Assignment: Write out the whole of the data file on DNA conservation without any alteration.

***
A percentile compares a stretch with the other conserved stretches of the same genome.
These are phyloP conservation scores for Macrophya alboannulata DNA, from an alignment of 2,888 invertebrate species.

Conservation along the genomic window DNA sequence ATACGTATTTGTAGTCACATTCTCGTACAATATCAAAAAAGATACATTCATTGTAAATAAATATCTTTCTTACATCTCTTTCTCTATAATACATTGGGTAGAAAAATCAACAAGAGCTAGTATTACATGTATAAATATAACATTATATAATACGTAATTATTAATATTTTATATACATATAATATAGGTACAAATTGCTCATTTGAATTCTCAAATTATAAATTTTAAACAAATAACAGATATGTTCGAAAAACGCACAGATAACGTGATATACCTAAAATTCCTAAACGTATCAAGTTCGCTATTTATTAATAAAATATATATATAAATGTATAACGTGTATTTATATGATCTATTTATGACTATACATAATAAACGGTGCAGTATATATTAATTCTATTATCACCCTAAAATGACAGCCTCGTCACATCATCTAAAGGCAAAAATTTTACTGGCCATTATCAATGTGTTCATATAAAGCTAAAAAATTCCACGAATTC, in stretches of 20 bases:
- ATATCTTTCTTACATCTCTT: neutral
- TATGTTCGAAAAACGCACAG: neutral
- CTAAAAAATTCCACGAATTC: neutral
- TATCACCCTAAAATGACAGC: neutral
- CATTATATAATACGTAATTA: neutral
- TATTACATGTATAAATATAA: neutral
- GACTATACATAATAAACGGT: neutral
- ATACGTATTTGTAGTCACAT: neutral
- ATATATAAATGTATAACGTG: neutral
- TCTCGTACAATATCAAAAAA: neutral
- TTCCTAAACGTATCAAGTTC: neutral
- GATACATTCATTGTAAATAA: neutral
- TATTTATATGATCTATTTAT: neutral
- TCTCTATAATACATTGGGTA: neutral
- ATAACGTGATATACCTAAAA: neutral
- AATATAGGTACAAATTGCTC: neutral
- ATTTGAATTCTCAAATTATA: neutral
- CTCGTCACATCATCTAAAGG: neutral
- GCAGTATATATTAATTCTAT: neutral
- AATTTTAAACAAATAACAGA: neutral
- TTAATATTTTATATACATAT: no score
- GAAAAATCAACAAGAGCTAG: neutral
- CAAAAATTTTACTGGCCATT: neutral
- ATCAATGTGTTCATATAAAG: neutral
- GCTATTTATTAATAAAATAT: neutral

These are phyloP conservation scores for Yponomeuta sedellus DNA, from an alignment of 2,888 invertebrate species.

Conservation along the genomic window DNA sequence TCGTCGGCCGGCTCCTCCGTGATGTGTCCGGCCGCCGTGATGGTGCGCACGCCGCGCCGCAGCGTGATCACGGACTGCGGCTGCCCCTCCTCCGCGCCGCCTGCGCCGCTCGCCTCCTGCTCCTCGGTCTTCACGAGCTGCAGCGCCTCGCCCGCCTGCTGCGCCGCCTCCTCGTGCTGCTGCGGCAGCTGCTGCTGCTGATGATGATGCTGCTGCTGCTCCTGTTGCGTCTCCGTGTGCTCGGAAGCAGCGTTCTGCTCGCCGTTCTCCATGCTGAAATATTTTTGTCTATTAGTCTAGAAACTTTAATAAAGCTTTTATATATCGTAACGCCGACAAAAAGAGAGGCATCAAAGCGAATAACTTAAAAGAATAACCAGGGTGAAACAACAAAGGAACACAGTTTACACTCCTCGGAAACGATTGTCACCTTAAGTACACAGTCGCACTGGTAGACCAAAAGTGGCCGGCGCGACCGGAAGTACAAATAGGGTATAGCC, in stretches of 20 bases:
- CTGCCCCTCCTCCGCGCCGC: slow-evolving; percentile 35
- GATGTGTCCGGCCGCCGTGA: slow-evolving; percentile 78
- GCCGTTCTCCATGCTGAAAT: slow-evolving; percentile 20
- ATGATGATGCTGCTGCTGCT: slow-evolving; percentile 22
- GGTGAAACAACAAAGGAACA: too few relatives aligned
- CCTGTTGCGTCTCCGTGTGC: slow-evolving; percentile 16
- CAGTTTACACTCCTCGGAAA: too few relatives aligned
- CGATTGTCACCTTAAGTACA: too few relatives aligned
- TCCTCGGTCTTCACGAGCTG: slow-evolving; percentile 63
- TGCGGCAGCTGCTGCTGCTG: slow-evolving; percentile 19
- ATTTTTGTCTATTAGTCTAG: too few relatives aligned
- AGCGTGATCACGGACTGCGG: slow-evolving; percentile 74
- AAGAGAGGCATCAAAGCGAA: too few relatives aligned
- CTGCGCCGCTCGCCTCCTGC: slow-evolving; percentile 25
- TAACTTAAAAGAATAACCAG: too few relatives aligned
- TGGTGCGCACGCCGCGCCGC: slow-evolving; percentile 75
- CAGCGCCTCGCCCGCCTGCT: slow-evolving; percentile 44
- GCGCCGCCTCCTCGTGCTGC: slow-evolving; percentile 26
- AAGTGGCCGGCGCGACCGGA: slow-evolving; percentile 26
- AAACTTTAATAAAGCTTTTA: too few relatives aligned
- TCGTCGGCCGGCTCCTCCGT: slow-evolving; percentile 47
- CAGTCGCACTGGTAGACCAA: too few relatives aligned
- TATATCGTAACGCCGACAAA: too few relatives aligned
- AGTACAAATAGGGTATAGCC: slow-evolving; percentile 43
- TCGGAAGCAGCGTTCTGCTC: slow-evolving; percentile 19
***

A percentile compares a stretch with the other conserved stretches of the same genome.
These are phyloP conservation scores for Macrophya alboannulata DNA, from an alignment of 2,888 invertebrate species.

Conservation along the genomic window DNA sequence ATACGTATTTGTAGTCACATTCTCGTACAATATCAAAAAAGATACATTCATTGTAAATAAATATCTTTCTTACATCTCTTTCTCTATAATACATTGGGTAGAAAAATCAACAAGAGCTAGTATTACATGTATAAATATAACATTATATAATACGTAATTATTAATATTTTATATACATATAATATAGGTACAAATTGCTCATTTGAATTCTCAAATTATAAATTTTAAACAAATAACAGATATGTTCGAAAAACGCACAGATAACGTGATATACCTAAAATTCCTAAACGTATCAAGTTCGCTATTTATTAATAAAATATATATATAAATGTATAACGTGTATTTATATGATCTATTTATGACTATACATAATAAACGGTGCAGTATATATTAATTCTATTATCACCCTAAAATGACAGCCTCGTCACATCATCTAAAGGCAAAAATTTTACTGGCCATTATCAATGTGTTCATATAAAGCTAAAAAATTCCACGAATTC, in stretches of 20 bases:
- ATATCTTTCTTACATCTCTT: neutral
- TATGTTCGAAAAACGCACAG: neutral
- CTAAAAAATTCCACGAATTC: neutral
- TATCACCCTAAAATGACAGC: neutral
- CATTATATAATACGTAATTA: neutral
- TATTACATGTATAAATATAA: neutral
- GACTATACATAATAAACGGT: neutral
- ATACGTATTTGTAGTCACAT: neutral
- ATATATAAATGTATAACGTG: neutral
- TCTCGTACAATATCAAAAAA: neutral
- TTCCTAAACGTATCAAGTTC: neutral
- GATACATTCATTGTAAATAA: neutral
- TATTTATATGATCTATTTAT: neutral
- TCTCTATAATACATTGGGTA: neutral
- ATAACGTGATATACCTAAAA: neutral
- AATATAGGTACAAATTGCTC: neutral
- ATTTGAATTCTCAAATTATA: neutral
- CTCGTCACATCATCTAAAGG: neutral
- GCAGTATATATTAATTCTAT: neutral
- AATTTTAAACAAATAACAGA: neutral
- TTAATATTTTATATACATAT: no score
- GAAAAATCAACAAGAGCTAG: neutral
- CAAAAATTTTACTGGCCATT: neutral
- ATCAATGTGTTCATATAAAG: neutral
- GCTATTTATTAATAAAATAT: neutral

These are phyloP conservation scores for Yponomeuta sedellus DNA, from an alignment of 2,888 invertebrate species.

Conservation along the genomic window DNA sequence TCGTCGGCCGGCTCCTCCGTGATGTGTCCGGCCGCCGTGATGGTGCGCACGCCGCGCCGCAGCGTGATCACGGACTGCGGCTGCCCCTCCTCCGCGCCGCCTGCGCCGCTCGCCTCCTGCTCCTCGGTCTTCACGAGCTGCAGCGCCTCGCCCGCCTGCTGCGCCGCCTCCTCGTGCTGCTGCGGCAGCTGCTGCTGCTGATGATGATGCTGCTGCTGCTCCTGTTGCGTCTCCGTGTGCTCGGAAGCAGCGTTCTGCTCGCCGTTCTCCATGCTGAAATATTTTTGTCTATTAGTCTAGAAACTTTAATAAAGCTTTTATATATCGTAACGCCGACAAAAAGAGAGGCATCAAAGCGAATAACTTAAAAGAATAACCAGGGTGAAACAACAAAGGAACACAGTTTACACTCCTCGGAAACGATTGTCACCTTAAGTACACAGTCGCACTGGTAGACCAAAAGTGGCCGGCGCGACCGGAAGTACAAATAGGGTATAGCC, in stretches of 20 bases:
- CTGCCCCTCCTCCGCGCCGC: slow-evolving; percentile 35
- GATGTGTCCGGCCGCCGTGA: slow-evolving; percentile 78
- GCCGTTCTCCATGCTGAAAT: slow-evolving; percentile 20
- ATGATGATGCTGCTGCTGCT: slow-evolving; percentile 22
- GGTGAAACAACAAAGGAACA: too few relatives aligned
- CCTGTTGCGTCTCCGTGTGC: slow-evolving; percentile 16
- CAGTTTACACTCCTCGGAAA: too few relatives aligned
- CGATTGTCACCTTAAGTACA: too few relatives aligned
- TCCTCGGTCTTCACGAGCTG: slow-evolving; percentile 63
- TGCGGCAGCTGCTGCTGCTG: slow-evolving; percentile 19
- ATTTTTGTCTATTAGTCTAG: too few relatives aligned
- AGCGTGATCACGGACTGCGG: slow-evolving; percentile 74
- AAGAGAGGCATCAAAGCGAA: too few relatives aligned
- CTGCGCCGCTCGCCTCCTGC: slow-evolving; percentile 25
- TAACTTAAAAGAATAACCAG: too few relatives aligned
- TGGTGCGCACGCCGCGCCGC: slow-evolving; percentile 75
- CAGCGCCTCGCCCGCCTGCT: slow-evolving; percentile 44
- GCGCCGCCTCCTCGTGCTGC: slow-evolving; percentile 26
- AAGTGGCCGGCGCGACCGGA: slow-evolving; percentile 26
- AAACTTTAATAAAGCTTTTA: too few relatives aligned
- TCGTCGGCCGGCTCCTCCGT: slow-evolving; percentile 47
- CAGTCGCACTGGTAGACCAA: too few relatives aligned
- TATATCGTAACGCCGACAAA: too few relatives aligned
- AGTACAAATAGGGTATAGCC: slow-evolving; percentile 43
- TCGGAAGCAGCGTTCTGCTC: slow-evolving; percentile 19